The Form 107 Medical Report of Drs. Raleigh Jones and Petra Osetinsky, university evaluators from the University of Kentucky was filed in the record. The Form 107 indicates Pendergraff was examined on February 8, 2018. Attached to the Form 107 is an explanatory letter which reads as follows:

Mr. Pendergraff is 60 years of age, and he is here for a Worker’s Compensation evaluation of his hearing loss. He tells me that he worked as an underground coal miner for 38 years. He drove a coal truck for a few months, but this is really the only job he has ever really had for any prolonged period of time. He last worked in August 2017. He would intermittently wear hearing protection, but not regularly, while he was in the mines. He does hunt some, but it does not sound too significant. He has no history of any ear infections, ear trauma, or ear surgery. He has never worn hearing aids.

 

He does complain of some bilateral constant tinnitus. As best I can determine, there is no history of any exposure to ototoxic medications.

 

On exam today, his external canals and tympanic membranes are normal.

 

His hearing test revealed a bilateral sloping high-frequency sensorineural hearing loss.

 

I do believe within a reasonable degree of medical certainty that Mr. Pendergraff suffers from an occupation-related noise-induced sensorineural hearing loss. Using 5th edition AMA guidelines, he has a 22.2% hearing impairment, which translates to an 8% impairment of the whole person.[1] I think this reasonably reflects his current level of disability. I do think he would benefit from bilateral hearing aids, and I have talked to him about the importance of proper hearing protection in the future.

 

The “Worker’s Compensation Information Sheet” attached to the Form 107, contains the following question concerning restrictions: “Which restrictions (if any) should be placed upon work activities due to hearing loss?” The following answer was provided: “Use of hearing protection.”

In a letter dated April 18, 2018, Ken American requested Dr. Jones clarify the impairment rating he assessed for Pendergraff’s hearing loss condition, as there was a discrepancy between the 7% impairment rating listed in the Form 107 and the 8% impairment rating set forth in the correspondence attached to the Form 107. Dr. Jones noted the correct impairment rating is 8%.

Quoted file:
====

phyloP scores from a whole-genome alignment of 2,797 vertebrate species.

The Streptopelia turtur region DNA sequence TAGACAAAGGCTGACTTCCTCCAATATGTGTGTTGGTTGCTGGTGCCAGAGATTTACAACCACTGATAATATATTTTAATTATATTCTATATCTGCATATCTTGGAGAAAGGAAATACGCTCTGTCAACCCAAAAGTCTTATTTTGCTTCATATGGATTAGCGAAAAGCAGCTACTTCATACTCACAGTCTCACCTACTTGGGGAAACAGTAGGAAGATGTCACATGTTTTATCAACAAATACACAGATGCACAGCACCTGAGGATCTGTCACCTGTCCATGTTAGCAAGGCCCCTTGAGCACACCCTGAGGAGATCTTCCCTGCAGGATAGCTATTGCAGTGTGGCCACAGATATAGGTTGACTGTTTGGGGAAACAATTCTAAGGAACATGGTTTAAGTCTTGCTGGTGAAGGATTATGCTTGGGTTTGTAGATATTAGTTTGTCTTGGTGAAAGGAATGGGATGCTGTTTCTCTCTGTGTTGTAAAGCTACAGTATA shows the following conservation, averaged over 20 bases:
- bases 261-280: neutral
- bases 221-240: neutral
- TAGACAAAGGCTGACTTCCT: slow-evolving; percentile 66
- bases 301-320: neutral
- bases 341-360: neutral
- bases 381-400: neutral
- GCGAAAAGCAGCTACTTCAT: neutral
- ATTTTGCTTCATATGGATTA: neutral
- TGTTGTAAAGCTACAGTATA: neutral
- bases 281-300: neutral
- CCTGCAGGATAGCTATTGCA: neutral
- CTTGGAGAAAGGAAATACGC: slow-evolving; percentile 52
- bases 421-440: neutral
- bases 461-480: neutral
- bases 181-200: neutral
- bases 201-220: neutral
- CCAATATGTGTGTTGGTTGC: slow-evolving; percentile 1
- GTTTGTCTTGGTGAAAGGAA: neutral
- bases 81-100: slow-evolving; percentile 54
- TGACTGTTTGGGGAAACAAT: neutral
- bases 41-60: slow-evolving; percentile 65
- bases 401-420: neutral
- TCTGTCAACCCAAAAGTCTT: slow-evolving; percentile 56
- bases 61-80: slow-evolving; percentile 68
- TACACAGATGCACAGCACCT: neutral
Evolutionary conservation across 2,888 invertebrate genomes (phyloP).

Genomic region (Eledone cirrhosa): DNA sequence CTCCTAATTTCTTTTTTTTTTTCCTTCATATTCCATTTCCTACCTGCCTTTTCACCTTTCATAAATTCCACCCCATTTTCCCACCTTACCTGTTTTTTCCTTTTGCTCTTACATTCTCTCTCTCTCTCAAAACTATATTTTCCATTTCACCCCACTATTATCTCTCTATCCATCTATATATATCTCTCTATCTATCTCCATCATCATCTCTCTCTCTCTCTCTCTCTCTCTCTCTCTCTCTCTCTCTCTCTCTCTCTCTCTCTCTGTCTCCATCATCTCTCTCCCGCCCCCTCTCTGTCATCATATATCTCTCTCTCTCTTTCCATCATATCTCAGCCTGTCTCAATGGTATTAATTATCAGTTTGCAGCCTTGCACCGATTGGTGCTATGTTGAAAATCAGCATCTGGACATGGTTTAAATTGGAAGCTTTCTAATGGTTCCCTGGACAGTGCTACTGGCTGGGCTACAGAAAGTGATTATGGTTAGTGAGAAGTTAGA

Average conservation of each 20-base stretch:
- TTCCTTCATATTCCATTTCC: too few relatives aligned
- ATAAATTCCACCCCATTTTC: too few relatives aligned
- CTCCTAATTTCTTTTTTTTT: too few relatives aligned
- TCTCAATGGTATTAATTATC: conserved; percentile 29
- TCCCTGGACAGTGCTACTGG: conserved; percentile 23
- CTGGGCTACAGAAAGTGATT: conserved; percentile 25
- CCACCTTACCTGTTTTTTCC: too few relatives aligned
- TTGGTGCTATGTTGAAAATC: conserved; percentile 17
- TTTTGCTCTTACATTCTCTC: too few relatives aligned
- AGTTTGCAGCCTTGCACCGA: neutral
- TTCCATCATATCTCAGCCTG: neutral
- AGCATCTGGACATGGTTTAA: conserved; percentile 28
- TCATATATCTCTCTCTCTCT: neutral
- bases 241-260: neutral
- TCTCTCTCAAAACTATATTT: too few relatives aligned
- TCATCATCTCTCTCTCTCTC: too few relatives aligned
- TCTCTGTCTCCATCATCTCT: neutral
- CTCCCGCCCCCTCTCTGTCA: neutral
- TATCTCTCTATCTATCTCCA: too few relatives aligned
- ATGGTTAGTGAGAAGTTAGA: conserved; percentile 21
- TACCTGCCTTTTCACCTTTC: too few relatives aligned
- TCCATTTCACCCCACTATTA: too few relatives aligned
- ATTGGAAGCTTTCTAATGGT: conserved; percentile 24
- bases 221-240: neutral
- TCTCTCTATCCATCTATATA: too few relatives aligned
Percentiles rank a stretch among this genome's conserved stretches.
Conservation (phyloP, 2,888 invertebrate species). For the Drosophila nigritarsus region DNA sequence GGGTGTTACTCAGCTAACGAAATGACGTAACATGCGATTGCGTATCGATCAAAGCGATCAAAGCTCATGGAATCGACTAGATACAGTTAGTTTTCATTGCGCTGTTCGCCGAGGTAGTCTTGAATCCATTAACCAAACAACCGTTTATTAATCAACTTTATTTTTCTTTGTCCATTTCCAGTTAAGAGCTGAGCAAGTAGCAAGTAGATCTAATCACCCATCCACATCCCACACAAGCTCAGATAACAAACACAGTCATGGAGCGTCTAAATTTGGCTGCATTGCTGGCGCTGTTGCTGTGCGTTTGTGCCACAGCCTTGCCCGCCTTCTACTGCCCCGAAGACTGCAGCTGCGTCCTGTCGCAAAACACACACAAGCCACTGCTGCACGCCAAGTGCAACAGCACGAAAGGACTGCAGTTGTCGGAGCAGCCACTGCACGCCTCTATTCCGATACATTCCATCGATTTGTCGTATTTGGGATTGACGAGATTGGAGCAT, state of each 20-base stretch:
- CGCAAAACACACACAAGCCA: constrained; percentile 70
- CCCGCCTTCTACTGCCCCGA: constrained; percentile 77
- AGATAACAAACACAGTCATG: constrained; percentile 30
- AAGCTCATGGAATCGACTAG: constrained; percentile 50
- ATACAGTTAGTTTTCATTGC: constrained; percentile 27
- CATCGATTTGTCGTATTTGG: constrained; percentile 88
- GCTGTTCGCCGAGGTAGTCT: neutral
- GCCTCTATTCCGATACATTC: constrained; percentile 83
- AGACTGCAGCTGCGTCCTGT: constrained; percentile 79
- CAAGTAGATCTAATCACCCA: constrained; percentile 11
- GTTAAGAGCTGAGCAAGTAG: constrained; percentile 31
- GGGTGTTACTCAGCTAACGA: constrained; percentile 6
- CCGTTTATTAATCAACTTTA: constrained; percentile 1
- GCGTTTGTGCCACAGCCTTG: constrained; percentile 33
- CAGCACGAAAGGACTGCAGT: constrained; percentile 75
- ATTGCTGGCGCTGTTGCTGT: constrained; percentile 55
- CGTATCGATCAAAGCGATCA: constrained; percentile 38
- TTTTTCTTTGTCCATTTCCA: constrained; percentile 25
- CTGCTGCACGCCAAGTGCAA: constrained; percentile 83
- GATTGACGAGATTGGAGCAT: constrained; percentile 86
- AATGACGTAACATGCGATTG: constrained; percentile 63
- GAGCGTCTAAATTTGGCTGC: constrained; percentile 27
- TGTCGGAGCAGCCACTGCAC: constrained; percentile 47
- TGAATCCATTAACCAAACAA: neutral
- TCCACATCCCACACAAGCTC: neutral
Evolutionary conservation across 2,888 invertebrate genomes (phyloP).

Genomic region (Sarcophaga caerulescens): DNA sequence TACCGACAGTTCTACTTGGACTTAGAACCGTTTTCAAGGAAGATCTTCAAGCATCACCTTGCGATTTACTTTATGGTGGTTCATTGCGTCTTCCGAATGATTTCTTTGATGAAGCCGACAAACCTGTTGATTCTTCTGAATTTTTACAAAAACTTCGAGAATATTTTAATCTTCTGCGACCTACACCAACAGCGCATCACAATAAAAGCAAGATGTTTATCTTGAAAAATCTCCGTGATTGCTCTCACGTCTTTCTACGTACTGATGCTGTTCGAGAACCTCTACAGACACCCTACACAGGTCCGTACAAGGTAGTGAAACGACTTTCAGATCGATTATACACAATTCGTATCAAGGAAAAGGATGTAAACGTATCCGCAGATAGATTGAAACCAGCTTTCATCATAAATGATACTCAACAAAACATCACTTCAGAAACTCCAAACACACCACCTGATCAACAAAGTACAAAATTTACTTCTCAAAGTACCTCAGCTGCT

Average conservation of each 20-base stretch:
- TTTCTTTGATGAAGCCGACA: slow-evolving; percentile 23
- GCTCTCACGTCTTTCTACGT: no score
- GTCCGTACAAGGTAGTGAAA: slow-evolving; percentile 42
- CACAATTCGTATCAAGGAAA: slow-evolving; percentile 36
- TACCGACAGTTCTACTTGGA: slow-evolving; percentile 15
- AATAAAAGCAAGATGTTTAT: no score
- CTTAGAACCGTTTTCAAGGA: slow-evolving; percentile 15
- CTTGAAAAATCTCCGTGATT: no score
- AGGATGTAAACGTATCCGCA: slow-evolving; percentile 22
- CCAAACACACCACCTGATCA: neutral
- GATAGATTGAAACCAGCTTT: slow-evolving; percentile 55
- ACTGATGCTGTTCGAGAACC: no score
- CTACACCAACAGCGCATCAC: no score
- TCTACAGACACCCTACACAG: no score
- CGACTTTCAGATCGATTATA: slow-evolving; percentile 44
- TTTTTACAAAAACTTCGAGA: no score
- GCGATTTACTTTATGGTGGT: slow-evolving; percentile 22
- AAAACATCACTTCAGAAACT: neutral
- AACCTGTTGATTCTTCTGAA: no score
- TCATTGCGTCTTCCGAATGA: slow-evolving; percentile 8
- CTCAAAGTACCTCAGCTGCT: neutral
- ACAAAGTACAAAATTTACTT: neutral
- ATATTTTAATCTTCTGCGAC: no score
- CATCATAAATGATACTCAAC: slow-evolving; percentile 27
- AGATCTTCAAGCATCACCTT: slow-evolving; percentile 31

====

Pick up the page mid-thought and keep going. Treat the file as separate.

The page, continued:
The April 11, 2018, Benefit Review Conference (“BRC”) Order and Memorandum lists the following contested issues: work-relatedness/causation; benefits per KRS 342.730/.7305; pre-existing active; medical benefits; and extent and duration. Under “other” is the following:

1)application of Parker v. Webster County Coal; 2) whether or not retroactivity of limits on medical benefits is constitutional; 3) constitutionality of attempt to make limit on income benefits retroactive; 4) constitutionality of 8% threshold on hearing loss claims; 5) traumatic injury vs. cumulative trauma; 6) delay in payment in benefits such that 6% interest applies to any past due benefits.

The BRC Order also indicates that the “[r]ecord will remain open for clarification of the UE’s impairment rating.”

In the June 18, 2018, decision the ALJ set forth the following findings of fact and conclusions of law regarding Pendergraff’s hearing loss claim:

C. Hearing Loss Claim

Plaintiff also has a claim for hearing loss. Consistent with the Act, he was referred for a university evaluation by Dr. Raleigh Jones. Dr. Jones opined Plaintiff suffers from hearing loss from occupational exposure to hazardous noise and has 8% impairment as a result. KRS 342.315(2) affords Dr. Jones’s opinion presumptive weight. Pendergraff is entitled to an award based on Dr. Jones’s 8% impairment rating.

1) Extent and Duration/Multipliers